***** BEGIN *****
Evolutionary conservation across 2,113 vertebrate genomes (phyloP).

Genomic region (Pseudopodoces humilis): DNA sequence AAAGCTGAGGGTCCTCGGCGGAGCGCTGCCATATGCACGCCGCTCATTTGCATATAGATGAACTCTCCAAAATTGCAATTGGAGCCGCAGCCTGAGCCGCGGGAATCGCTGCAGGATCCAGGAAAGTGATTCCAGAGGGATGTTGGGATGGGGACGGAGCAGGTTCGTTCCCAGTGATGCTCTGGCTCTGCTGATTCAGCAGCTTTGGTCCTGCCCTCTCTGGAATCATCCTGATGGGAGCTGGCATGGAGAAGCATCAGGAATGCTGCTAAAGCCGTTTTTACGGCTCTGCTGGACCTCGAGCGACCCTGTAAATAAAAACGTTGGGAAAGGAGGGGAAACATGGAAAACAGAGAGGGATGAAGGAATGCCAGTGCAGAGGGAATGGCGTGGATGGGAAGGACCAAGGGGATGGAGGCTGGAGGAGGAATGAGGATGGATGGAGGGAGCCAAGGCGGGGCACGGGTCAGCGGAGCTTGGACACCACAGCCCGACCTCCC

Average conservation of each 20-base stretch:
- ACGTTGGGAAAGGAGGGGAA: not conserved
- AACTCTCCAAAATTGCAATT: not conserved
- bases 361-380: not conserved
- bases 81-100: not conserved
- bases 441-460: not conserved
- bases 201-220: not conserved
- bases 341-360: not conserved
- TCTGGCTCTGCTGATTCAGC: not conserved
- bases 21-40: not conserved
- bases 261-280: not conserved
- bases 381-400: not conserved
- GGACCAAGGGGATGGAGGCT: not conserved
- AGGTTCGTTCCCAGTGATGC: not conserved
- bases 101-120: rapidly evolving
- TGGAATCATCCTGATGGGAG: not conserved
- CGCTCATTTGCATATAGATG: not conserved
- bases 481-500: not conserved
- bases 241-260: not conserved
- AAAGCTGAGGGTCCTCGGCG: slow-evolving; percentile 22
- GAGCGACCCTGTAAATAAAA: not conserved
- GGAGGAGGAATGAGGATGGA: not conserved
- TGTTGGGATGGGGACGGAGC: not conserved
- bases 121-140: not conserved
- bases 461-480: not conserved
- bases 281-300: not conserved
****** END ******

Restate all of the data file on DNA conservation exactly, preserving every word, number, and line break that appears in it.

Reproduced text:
Evolutionary conservation across 2,113 vertebrate genomes (phyloP).

Genomic region (Pseudopodoces humilis): DNA sequence AAAGCTGAGGGTCCTCGGCGGAGCGCTGCCATATGCACGCCGCTCATTTGCATATAGATGAACTCTCCAAAATTGCAATTGGAGCCGCAGCCTGAGCCGCGGGAATCGCTGCAGGATCCAGGAAAGTGATTCCAGAGGGATGTTGGGATGGGGACGGAGCAGGTTCGTTCCCAGTGATGCTCTGGCTCTGCTGATTCAGCAGCTTTGGTCCTGCCCTCTCTGGAATCATCCTGATGGGAGCTGGCATGGAGAAGCATCAGGAATGCTGCTAAAGCCGTTTTTACGGCTCTGCTGGACCTCGAGCGACCCTGTAAATAAAAACGTTGGGAAAGGAGGGGAAACATGGAAAACAGAGAGGGATGAAGGAATGCCAGTGCAGAGGGAATGGCGTGGATGGGAAGGACCAAGGGGATGGAGGCTGGAGGAGGAATGAGGATGGATGGAGGGAGCCAAGGCGGGGCACGGGTCAGCGGAGCTTGGACACCACAGCCCGACCTCCC

Average conservation of each 20-base stretch:
- ACGTTGGGAAAGGAGGGGAA: not conserved
- AACTCTCCAAAATTGCAATT: not conserved
- bases 361-380: not conserved
- bases 81-100: not conserved
- bases 441-460: not conserved
- bases 201-220: not conserved
- bases 341-360: not conserved
- TCTGGCTCTGCTGATTCAGC: not conserved
- bases 21-40: not conserved
- bases 261-280: not conserved
- bases 381-400: not conserved
- GGACCAAGGGGATGGAGGCT: not conserved
- AGGTTCGTTCCCAGTGATGC: not conserved
- bases 101-120: rapidly evolving
- TGGAATCATCCTGATGGGAG: not conserved
- CGCTCATTTGCATATAGATG: not conserved
- bases 481-500: not conserved
- bases 241-260: not conserved
- AAAGCTGAGGGTCCTCGGCG: slow-evolving; percentile 22
- GAGCGACCCTGTAAATAAAA: not conserved
- GGAGGAGGAATGAGGATGGA: not conserved
- TGTTGGGATGGGGACGGAGC: not conserved
- bases 121-140: not conserved
- bases 461-480: not conserved
- bases 281-300: not conserved